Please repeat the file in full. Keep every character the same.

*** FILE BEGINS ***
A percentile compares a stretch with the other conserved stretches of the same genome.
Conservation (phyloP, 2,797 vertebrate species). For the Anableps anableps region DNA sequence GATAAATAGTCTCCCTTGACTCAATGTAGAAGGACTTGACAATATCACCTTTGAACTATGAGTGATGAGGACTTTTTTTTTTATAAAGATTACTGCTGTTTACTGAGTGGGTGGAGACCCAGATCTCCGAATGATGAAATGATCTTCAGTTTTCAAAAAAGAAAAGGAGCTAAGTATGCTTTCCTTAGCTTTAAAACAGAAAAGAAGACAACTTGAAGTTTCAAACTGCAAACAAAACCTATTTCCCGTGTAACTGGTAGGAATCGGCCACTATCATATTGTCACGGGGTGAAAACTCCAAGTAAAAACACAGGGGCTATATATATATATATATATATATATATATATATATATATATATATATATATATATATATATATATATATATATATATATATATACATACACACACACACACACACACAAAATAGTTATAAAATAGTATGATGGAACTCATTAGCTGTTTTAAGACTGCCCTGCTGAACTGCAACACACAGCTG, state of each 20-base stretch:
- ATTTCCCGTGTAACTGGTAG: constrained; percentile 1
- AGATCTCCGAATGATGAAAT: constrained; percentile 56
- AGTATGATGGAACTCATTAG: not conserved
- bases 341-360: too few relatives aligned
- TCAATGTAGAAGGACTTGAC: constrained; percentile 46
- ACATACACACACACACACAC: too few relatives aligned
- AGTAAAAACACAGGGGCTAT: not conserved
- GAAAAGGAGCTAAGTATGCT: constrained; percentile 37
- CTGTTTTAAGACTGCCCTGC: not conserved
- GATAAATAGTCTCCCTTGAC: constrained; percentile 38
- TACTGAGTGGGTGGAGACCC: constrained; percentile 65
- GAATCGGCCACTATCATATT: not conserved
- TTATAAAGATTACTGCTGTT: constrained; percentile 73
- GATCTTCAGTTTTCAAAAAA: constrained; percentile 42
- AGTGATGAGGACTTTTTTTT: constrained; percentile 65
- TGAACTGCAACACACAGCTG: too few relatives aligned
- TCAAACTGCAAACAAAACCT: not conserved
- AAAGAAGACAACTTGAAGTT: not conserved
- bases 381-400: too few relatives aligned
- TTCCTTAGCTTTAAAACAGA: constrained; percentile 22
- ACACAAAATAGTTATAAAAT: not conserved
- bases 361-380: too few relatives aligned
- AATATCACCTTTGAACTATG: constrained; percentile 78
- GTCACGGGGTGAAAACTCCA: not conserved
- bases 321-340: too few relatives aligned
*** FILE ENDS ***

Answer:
A percentile compares a stretch with the other conserved stretches of the same genome.
Conservation (phyloP, 2,797 vertebrate species). For the Anableps anableps region DNA sequence GATAAATAGTCTCCCTTGACTCAATGTAGAAGGACTTGACAATATCACCTTTGAACTATGAGTGATGAGGACTTTTTTTTTTATAAAGATTACTGCTGTTTACTGAGTGGGTGGAGACCCAGATCTCCGAATGATGAAATGATCTTCAGTTTTCAAAAAAGAAAAGGAGCTAAGTATGCTTTCCTTAGCTTTAAAACAGAAAAGAAGACAACTTGAAGTTTCAAACTGCAAACAAAACCTATTTCCCGTGTAACTGGTAGGAATCGGCCACTATCATATTGTCACGGGGTGAAAACTCCAAGTAAAAACACAGGGGCTATATATATATATATATATATATATATATATATATATATATATATATATATATATATATATATATATATATATATATATATATACATACACACACACACACACACACAAAATAGTTATAAAATAGTATGATGGAACTCATTAGCTGTTTTAAGACTGCCCTGCTGAACTGCAACACACAGCTG, state of each 20-base stretch:
- ATTTCCCGTGTAACTGGTAG: constrained; percentile 1
- AGATCTCCGAATGATGAAAT: constrained; percentile 56
- AGTATGATGGAACTCATTAG: not conserved
- bases 341-360: too few relatives aligned
- TCAATGTAGAAGGACTTGAC: constrained; percentile 46
- ACATACACACACACACACAC: too few relatives aligned
- AGTAAAAACACAGGGGCTAT: not conserved
- GAAAAGGAGCTAAGTATGCT: constrained; percentile 37
- CTGTTTTAAGACTGCCCTGC: not conserved
- GATAAATAGTCTCCCTTGAC: constrained; percentile 38
- TACTGAGTGGGTGGAGACCC: constrained; percentile 65
- GAATCGGCCACTATCATATT: not conserved
- TTATAAAGATTACTGCTGTT: constrained; percentile 73
- GATCTTCAGTTTTCAAAAAA: constrained; percentile 42
- AGTGATGAGGACTTTTTTTT: constrained; percentile 65
- TGAACTGCAACACACAGCTG: too few relatives aligned
- TCAAACTGCAAACAAAACCT: not conserved
- AAAGAAGACAACTTGAAGTT: not conserved
- bases 381-400: too few relatives aligned
- TTCCTTAGCTTTAAAACAGA: constrained; percentile 22
- ACACAAAATAGTTATAAAAT: not conserved
- bases 361-380: too few relatives aligned
- AATATCACCTTTGAACTATG: constrained; percentile 78
- GTCACGGGGTGAAAACTCCA: not conserved
- bases 321-340: too few relatives aligned